Frankenstein: A Monstrous Parody

FrankensteinIt may be the day before Halloween in the U.S., but it is never too late for a good parody. I’ve written before about how parodies can give students motivating and effective practice in analogical thinking, and this week I discovered a new one.

MadelineLudwig Bemelmans’ classic children’s book Madeline tells the story of twelve little girls, in a story that begins:

In an old house in Paris that was covered with vines

lived twelve little girls in two straight lines

They left the house at half past nine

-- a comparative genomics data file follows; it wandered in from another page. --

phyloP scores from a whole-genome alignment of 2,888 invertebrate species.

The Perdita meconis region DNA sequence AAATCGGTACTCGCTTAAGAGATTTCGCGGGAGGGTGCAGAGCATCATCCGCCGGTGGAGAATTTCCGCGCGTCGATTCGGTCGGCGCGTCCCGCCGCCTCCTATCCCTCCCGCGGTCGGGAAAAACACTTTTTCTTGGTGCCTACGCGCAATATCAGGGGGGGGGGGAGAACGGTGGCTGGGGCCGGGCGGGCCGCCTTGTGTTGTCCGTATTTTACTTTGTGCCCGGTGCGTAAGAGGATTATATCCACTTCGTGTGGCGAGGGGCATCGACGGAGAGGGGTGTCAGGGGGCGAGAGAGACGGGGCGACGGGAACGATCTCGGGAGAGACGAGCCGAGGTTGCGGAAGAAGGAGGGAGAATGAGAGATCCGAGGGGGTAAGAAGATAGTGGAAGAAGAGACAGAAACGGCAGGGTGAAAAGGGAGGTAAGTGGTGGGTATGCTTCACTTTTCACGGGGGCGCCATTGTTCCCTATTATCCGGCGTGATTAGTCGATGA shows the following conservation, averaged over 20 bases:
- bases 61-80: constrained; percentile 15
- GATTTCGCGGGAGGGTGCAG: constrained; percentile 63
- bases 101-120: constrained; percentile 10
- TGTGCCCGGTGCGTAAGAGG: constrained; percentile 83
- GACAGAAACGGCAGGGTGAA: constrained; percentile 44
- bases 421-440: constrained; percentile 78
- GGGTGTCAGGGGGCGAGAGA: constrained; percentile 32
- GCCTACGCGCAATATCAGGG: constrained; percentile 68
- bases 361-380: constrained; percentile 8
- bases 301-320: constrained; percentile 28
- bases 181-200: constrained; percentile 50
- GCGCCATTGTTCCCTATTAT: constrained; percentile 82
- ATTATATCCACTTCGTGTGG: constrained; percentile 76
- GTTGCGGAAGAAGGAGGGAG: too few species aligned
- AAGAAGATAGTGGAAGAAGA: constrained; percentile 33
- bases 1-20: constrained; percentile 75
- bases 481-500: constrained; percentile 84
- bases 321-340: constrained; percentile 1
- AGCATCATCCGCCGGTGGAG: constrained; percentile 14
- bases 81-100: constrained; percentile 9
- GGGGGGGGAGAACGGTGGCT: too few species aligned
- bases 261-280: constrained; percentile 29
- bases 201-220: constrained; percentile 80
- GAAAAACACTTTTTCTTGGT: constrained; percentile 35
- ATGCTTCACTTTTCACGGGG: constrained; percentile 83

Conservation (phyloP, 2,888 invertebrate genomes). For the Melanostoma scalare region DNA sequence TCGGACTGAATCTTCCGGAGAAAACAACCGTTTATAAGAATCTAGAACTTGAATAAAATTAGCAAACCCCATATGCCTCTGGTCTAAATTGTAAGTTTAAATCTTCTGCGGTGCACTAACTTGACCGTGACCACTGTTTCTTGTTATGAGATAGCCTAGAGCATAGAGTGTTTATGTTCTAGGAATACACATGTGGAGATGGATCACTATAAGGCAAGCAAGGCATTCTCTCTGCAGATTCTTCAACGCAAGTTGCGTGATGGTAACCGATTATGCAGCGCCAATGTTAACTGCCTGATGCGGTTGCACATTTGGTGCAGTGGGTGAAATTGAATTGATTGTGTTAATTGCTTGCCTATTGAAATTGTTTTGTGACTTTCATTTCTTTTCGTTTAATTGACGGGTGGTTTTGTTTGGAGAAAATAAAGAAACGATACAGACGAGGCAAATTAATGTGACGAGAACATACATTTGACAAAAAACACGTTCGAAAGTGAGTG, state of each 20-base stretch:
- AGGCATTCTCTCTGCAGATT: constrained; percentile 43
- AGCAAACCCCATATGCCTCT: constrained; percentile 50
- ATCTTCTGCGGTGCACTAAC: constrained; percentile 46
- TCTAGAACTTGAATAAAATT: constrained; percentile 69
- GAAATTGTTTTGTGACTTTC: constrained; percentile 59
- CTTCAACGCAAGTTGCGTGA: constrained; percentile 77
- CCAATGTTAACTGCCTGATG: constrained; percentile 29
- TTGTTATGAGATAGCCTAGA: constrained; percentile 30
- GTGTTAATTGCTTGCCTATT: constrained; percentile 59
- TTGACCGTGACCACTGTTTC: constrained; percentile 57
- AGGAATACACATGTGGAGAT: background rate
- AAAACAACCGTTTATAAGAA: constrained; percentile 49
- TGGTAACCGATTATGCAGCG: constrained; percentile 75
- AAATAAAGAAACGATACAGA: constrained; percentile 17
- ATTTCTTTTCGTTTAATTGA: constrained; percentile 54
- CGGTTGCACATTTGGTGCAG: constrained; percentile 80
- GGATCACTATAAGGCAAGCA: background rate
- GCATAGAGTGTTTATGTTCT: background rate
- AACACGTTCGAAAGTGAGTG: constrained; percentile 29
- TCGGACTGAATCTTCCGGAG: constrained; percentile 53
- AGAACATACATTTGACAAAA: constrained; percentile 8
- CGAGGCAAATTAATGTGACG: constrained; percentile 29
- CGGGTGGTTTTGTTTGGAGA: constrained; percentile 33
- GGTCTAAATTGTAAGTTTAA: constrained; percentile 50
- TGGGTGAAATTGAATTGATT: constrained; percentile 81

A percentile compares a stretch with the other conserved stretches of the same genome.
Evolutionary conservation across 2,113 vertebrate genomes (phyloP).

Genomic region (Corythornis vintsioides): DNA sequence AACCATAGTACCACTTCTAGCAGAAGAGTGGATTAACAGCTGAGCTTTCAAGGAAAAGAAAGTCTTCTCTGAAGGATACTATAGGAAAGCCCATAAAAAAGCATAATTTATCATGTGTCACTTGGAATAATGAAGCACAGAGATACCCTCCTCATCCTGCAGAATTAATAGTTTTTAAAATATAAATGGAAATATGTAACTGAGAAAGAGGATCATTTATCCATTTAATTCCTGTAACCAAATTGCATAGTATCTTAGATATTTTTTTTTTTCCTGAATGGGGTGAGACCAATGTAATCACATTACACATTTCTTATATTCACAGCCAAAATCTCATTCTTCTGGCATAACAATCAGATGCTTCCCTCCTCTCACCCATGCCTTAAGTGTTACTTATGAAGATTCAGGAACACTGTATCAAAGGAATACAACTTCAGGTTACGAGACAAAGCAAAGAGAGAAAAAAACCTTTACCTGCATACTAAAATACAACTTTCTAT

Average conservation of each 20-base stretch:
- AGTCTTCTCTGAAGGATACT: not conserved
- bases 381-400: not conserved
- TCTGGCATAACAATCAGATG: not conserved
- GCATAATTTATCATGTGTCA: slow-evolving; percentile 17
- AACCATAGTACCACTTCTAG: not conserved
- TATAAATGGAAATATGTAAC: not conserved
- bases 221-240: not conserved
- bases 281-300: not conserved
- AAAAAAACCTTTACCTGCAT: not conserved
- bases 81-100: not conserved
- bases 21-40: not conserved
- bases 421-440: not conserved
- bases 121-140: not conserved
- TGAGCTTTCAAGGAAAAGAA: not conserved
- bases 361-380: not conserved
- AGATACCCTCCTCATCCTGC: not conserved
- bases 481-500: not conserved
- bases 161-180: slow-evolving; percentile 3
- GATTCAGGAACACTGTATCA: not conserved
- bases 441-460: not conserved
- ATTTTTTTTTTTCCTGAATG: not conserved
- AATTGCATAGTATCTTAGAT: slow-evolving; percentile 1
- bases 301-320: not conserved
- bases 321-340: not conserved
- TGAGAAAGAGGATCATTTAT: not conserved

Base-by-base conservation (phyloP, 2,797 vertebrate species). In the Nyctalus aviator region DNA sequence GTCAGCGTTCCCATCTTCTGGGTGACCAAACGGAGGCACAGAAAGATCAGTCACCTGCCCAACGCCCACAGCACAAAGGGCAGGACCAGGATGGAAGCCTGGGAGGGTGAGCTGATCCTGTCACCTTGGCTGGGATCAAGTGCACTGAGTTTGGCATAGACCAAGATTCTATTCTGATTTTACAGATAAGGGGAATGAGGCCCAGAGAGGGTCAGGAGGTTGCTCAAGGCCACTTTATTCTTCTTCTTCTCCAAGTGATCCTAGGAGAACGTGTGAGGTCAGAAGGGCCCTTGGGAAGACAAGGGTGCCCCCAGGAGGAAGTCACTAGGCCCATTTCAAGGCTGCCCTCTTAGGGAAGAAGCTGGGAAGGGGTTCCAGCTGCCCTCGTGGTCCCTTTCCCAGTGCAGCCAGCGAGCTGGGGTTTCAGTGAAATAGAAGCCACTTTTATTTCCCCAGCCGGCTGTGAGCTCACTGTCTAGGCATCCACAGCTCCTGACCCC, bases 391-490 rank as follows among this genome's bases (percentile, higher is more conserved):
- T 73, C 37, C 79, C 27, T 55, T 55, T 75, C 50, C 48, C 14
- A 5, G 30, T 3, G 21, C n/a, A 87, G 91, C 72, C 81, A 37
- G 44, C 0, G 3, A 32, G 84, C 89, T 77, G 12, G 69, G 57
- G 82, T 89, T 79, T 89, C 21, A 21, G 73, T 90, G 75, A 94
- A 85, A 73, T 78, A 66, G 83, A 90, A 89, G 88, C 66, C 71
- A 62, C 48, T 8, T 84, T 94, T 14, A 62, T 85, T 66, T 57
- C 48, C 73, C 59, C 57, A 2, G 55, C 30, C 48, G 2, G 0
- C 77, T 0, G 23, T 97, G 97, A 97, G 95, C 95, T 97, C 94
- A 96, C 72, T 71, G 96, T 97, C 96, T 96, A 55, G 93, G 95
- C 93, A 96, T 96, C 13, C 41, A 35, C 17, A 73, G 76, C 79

The smallest one was Madeline.

Author Ludworst Bemonster (yes, it’s a pen name) has turned Madeline’s tale on its ear to create the “Monstrous Parody” Frankenstein. Image a tale that begins

In a creepy old castle all covered with spines

lived twelve ugly monsters in two crooked lines….

And the ugliest one was Frankenstein.

Frankenstein made me laugh out loud in the middle of the bookstore. It made me wonder what other classic picture books could be transformed into monster versions. Goodnight Moon? How about Goodnight Goon? The Black Cat in the Hat? Horton Hears a Boo? Have some fun and practice your flexible thinking. In the meantime, enjoy this preview.

2 thoughts on “Frankenstein: A Monstrous Parody

  1. Pingback: It’s Raining Bats and Frogs! | creativiteach

  2. Pingback: It’s October: Time for Creative Spookiness! | creativiteach

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